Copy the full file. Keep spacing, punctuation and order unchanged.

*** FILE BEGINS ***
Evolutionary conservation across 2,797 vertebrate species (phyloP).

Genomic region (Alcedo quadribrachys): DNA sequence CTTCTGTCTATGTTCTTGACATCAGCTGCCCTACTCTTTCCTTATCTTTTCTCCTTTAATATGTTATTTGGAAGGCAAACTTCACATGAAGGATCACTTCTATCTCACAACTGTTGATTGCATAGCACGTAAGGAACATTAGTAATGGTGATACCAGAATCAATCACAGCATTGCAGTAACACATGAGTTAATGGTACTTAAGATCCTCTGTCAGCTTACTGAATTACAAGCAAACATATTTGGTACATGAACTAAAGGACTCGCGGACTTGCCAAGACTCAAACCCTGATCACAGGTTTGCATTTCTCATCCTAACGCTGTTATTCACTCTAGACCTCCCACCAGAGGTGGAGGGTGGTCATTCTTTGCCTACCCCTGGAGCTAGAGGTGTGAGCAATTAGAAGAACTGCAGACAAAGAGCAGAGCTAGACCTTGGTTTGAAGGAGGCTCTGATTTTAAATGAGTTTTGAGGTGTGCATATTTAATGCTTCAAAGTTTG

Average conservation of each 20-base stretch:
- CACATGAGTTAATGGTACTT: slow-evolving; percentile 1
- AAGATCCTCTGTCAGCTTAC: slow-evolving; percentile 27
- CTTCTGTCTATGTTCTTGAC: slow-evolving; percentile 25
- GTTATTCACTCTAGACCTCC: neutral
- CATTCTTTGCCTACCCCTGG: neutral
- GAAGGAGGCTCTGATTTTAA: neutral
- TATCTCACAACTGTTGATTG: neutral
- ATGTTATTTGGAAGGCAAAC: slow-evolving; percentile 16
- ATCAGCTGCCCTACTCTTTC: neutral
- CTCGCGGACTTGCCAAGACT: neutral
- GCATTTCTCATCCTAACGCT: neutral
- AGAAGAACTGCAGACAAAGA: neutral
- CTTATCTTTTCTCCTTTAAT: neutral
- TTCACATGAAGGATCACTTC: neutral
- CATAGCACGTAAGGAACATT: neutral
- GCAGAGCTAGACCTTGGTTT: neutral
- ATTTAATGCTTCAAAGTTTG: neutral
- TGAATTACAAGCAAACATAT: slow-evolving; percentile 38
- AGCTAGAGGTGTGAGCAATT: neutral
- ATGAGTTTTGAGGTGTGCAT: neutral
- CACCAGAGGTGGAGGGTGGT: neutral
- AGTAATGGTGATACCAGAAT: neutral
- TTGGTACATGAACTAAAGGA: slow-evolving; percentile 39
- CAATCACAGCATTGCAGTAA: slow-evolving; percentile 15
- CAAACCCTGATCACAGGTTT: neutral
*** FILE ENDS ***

Evolutionary conservation across 2,797 vertebrate species (phyloP).

Genomic region (Alcedo quadribrachys): DNA sequence CTTCTGTCTATGTTCTTGACATCAGCTGCCCTACTCTTTCCTTATCTTTTCTCCTTTAATATGTTATTTGGAAGGCAAACTTCACATGAAGGATCACTTCTATCTCACAACTGTTGATTGCATAGCACGTAAGGAACATTAGTAATGGTGATACCAGAATCAATCACAGCATTGCAGTAACACATGAGTTAATGGTACTTAAGATCCTCTGTCAGCTTACTGAATTACAAGCAAACATATTTGGTACATGAACTAAAGGACTCGCGGACTTGCCAAGACTCAAACCCTGATCACAGGTTTGCATTTCTCATCCTAACGCTGTTATTCACTCTAGACCTCCCACCAGAGGTGGAGGGTGGTCATTCTTTGCCTACCCCTGGAGCTAGAGGTGTGAGCAATTAGAAGAACTGCAGACAAAGAGCAGAGCTAGACCTTGGTTTGAAGGAGGCTCTGATTTTAAATGAGTTTTGAGGTGTGCATATTTAATGCTTCAAAGTTTG

Average conservation of each 20-base stretch:
- CACATGAGTTAATGGTACTT: slow-evolving; percentile 1
- AAGATCCTCTGTCAGCTTAC: slow-evolving; percentile 27
- CTTCTGTCTATGTTCTTGAC: slow-evolving; percentile 25
- GTTATTCACTCTAGACCTCC: neutral
- CATTCTTTGCCTACCCCTGG: neutral
- GAAGGAGGCTCTGATTTTAA: neutral
- TATCTCACAACTGTTGATTG: neutral
- ATGTTATTTGGAAGGCAAAC: slow-evolving; percentile 16
- ATCAGCTGCCCTACTCTTTC: neutral
- CTCGCGGACTTGCCAAGACT: neutral
- GCATTTCTCATCCTAACGCT: neutral
- AGAAGAACTGCAGACAAAGA: neutral
- CTTATCTTTTCTCCTTTAAT: neutral
- TTCACATGAAGGATCACTTC: neutral
- CATAGCACGTAAGGAACATT: neutral
- GCAGAGCTAGACCTTGGTTT: neutral
- ATTTAATGCTTCAAAGTTTG: neutral
- TGAATTACAAGCAAACATAT: slow-evolving; percentile 38
- AGCTAGAGGTGTGAGCAATT: neutral
- ATGAGTTTTGAGGTGTGCAT: neutral
- CACCAGAGGTGGAGGGTGGT: neutral
- AGTAATGGTGATACCAGAAT: neutral
- TTGGTACATGAACTAAAGGA: slow-evolving; percentile 39
- CAATCACAGCATTGCAGTAA: slow-evolving; percentile 15
- CAAACCCTGATCACAGGTTT: neutral